According to a second aspect, the present invention provides a network controller for a communications system having a plurality of nodes interconnected by links, each of the links having a link parameter. The network controller includes a memory in which the routing matrix of the invention is stored and means responsive to address information from each of the nodes for reading one of the node identifications from the memory to determine a route between source and destination nodes and controlling nodes involved in the determined route to establish a connection between the source and destination nodes.
The present invention will be described with reference to the accompanying drawings, in which:
FIG. 1 is a schematic block diagram of a communications system embodying the present invention;
FIGS. 2a and 2b are flow diagrams for deriving a routing matrix to be stored in the memory of FIG. 1;
FIGS. 3a, 3b and 3c are illustrations of a process of deriving a link parameter matrix;
FIGS. 4a and 4b are illustrations of a process of deriving a routing matrix;
FIGS. 5a and 5b are illustrations of a process of deriving a distance matrix;
FIG. 6a is a schematic illustration of a network topology, FIGS. 6b and 6c are illustrations of a routing matrix and a link usage distribution matrix respectively which are derived from the topology of FIG. 6a according to the prior art routing algorithm; and
FIGS. 7a and 7b are illustrations of a routing matrix and a link usage distribution matrix respectively which are derived from the topology of FIG. 6a according to the routing algorithm of the present invention.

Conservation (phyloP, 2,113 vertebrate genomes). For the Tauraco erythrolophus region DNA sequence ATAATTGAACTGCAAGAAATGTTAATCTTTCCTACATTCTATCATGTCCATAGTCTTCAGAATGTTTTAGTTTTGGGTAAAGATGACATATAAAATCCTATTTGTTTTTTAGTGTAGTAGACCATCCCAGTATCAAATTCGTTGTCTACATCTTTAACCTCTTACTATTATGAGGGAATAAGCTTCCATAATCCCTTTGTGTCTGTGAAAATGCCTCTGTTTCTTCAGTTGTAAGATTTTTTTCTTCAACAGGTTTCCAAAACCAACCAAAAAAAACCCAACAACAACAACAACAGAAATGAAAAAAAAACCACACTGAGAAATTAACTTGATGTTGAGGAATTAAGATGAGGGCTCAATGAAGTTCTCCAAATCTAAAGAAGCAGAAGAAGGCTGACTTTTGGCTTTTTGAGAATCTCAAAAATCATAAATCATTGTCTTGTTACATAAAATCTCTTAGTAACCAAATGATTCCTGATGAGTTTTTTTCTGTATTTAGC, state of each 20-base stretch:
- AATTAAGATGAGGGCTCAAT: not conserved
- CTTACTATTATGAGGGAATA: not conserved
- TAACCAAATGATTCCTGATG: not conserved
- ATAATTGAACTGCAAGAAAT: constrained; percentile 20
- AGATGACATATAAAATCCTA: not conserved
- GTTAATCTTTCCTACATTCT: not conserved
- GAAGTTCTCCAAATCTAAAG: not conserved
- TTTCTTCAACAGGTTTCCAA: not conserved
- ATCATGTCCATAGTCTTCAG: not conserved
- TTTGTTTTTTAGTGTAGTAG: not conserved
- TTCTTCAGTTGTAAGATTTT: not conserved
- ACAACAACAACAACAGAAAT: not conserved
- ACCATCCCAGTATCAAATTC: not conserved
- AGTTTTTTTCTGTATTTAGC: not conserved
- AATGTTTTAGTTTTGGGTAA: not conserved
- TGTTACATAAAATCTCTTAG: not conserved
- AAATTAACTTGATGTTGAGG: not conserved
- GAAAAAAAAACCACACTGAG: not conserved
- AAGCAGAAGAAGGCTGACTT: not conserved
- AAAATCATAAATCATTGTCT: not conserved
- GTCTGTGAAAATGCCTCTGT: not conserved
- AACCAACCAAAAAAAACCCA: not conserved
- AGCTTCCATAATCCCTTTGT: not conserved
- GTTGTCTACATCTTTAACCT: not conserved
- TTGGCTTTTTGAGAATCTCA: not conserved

Referring now to FIG. 1, there is shown a dedicated communications system for serving user terminals through a network of switching nodes 1 through 5 which are interconnected by direct and alternate transmission links. Each of the transmission links has a "link weight" or parameter which is determined as a function of the traffic volume it carries. Each node is also known as a network element and is constructed of a known digital cross-connect system. All the nodes 1 through 5 are under control of a centralized, network management and control system 20 via two-way control links indicated by dotted lines 21.
Control links 21 are terminated at a control network 22 which is associated with a central processor 23 through a translator 26. Central processor 23 accesses a memory, or routing directory 24 in response to receipt of address information from a source node to read node identifications which are stored in locations addressible as a function of source and destination addresses. The routing matrix is stored in the memory 24 as one of many applications software which are utilized by all the terminal users of the dedicated network and is generated by a routing matrix generation processor 25 which will be described in detail below. Using source and destination node addresses contained in the address information supplied from a given source node, central processor 23 reads a route to the destination from the memory 24 and supplies the routing information to a translator 22 where it is converted to a set of switching signals. The switching signals are sent over associated control links to nodes along the selected route to establish a connection between source and destination.
The generation of the routing matrix will now be described with reference to FIGS. 2a and 2b. The operation of the routing algorithm of the invention from which the routing matrix is derived will be given later with reference to FIGS. 3 to 7. In FIG. 2a, a routing matrix generation program starts with operations block 100 which directs the setting of a "hop number" variable "m" to 1. Exit then is to operations block 101 which directs the setting of a "node number" variable "i" to 1. Block 101 is followed by operations block 102 which directs a search for one or more nodes "j" located one hop from node "i". Exit then is to decision block 103 which tests for the presence of a node "k" located (m-1) hops from each of the nodes identified by the variable "j". If the answer is affirmative, control proceeds to operations block 104 which directs the selecting of a route having "m" hops.